Nothing to fear except fear itself

So let's talk about fear. Yes, I have written a few columns about fear and how fear is used by authoritarians to control the people. A society that lives in fear is one that is more likely to go along with their leader and possibly do some atrocious things. We see it everyday. Some people fear all Muslims, because of the acts of a minority of extremists. You may recall after 9/11 then President George W. Bush enacted a goofy color code which served to do little more than cause people to worry and keep them in a state of fear.

It seems as though the best way to combat an authoritarian regime (like the one we are finding ourselves in today) is to simply not buy into the messaging. Yes, the world is, and always has been, a dangerous place. Those who fare the best are those who refuse to succomb to fear. Here's a case in point: There are plenty of kids today growing up fearing all kinds of things. Kids are vulnerable to the fears of their parents. Fear is handed down from parent to child; unless it's not.

Our daughter showed up at our place with her two kids last Thursday. A couple of weeks ago her six year old daughter had a "Camp Out" at her school. My granddaughter, Thyra Grayce, and her dad, Danny, slept in a tent that was pitched on the playground. It was Thyra's first time sleeping in a tent. She did great. Dad probably didn't get much sleep, but oh well.

Upon hearing the news of the "camp-o-rama" I thought it might be a fun idea to buy an inexpensive tent, pitch it and have it ready upon her arrival in Vermont. Sure enough the tent was a big hit. Kids love tents. That night I had a performance in Massachusetts and left my wife, Alison; a.k.a. Gaga, to fend for herself with the G-kids. Thyra immediately decided she was going to sleep in the new tent all by herself. The adults didn't take the plan seriously. There's no way a six year old girl is going to sleep all by herself in a tent in Vermont. She'd be terrified to be out there alone, right?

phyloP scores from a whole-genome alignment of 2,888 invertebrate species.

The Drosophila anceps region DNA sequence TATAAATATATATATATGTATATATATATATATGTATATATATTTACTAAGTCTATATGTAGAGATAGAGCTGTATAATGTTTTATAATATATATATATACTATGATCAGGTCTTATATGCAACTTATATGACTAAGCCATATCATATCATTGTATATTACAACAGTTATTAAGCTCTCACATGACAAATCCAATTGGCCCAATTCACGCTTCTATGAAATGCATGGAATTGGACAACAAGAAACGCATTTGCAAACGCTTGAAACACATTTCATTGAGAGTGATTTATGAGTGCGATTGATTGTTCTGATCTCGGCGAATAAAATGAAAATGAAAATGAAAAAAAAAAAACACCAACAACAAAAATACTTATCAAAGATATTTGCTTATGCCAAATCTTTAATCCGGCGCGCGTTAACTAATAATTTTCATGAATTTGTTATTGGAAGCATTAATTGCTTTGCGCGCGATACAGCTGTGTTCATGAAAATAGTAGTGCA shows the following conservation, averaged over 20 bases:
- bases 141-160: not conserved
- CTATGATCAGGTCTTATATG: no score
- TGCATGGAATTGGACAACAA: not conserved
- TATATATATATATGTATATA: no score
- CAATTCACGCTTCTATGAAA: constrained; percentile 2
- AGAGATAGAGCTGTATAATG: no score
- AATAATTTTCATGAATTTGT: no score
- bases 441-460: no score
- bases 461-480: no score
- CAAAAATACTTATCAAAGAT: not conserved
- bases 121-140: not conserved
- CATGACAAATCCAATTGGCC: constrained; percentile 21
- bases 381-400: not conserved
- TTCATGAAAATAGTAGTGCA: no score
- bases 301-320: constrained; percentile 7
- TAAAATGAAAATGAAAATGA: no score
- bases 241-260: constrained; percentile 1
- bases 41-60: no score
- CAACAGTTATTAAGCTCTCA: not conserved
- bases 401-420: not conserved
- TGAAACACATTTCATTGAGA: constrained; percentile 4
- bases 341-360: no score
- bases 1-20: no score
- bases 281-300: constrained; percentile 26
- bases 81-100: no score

Thyra Grayce is a rather strong-willed child and insisted that she sleep in the tent. Gaga had informed her that a bear had been seen in the neighborhood recently thinking that would discourage her for sure. Thyra was not to be deterred. "Do you have any pots and pans, Gaga?" she asked. It was pretty clear that this young lady was committed to sleep in the tent alone.

Gaga; a.k.a. Alison, went out to check on her around 100 p.m. As Gaga approached the tent she could her the clanging of pots and pans. "It's only me, Thyra" Gaga said. Once inside the tent Gaga told Thyra that it was midnight and that maybe she might want to come inside. Thyra was having none of it. She curled up into a ball inside her sleeping bag and declared that she was going to sleep, which she promptly did.

When I returned home all the downstairs lights were on and there were solar lights around the tent. I had no idea what was up so, of course, I turned all the lights off. It didn't matter as the young lass was sleeping soundly in the tent. She never heard me drive in. She didn't leave the tent until 7:30 a.m. the following morning; rather well rested.

I told her she was very brave and that I was proud of her. I said that I probably would've come back inside because I would've been scared. "I wasn't scared, Bob-O (it's what she calls me)."

I had my pots and pans. Maybe that's all we need to deal with our fears.

Bob Stannard lives in Manchester.


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